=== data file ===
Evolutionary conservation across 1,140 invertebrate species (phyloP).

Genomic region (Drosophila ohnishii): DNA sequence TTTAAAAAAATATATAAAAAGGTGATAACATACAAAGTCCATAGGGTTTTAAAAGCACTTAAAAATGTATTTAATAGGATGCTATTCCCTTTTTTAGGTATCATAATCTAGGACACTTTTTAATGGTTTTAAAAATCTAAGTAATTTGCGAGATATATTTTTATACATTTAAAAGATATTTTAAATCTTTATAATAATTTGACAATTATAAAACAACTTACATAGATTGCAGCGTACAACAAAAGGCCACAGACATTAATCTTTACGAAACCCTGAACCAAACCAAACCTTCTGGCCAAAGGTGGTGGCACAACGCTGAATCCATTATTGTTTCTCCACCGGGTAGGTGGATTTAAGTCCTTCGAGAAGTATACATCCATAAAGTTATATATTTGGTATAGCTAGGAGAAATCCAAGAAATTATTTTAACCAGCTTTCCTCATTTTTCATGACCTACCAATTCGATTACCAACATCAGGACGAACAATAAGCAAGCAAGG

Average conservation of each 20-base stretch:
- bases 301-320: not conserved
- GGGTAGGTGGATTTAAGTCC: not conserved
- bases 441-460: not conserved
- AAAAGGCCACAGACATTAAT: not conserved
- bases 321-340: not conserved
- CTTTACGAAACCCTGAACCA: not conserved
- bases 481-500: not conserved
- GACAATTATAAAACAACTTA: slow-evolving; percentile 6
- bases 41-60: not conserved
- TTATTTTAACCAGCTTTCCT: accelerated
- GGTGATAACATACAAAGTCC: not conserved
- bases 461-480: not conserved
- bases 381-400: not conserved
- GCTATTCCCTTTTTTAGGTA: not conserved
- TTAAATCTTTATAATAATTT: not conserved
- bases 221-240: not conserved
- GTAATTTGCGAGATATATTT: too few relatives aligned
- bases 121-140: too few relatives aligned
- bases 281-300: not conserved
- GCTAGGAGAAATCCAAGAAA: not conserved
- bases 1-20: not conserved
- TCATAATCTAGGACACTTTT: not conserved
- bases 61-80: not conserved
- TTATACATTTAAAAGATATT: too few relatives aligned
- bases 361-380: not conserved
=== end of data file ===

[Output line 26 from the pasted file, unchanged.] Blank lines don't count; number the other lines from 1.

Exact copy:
- bases 61-80: not conserved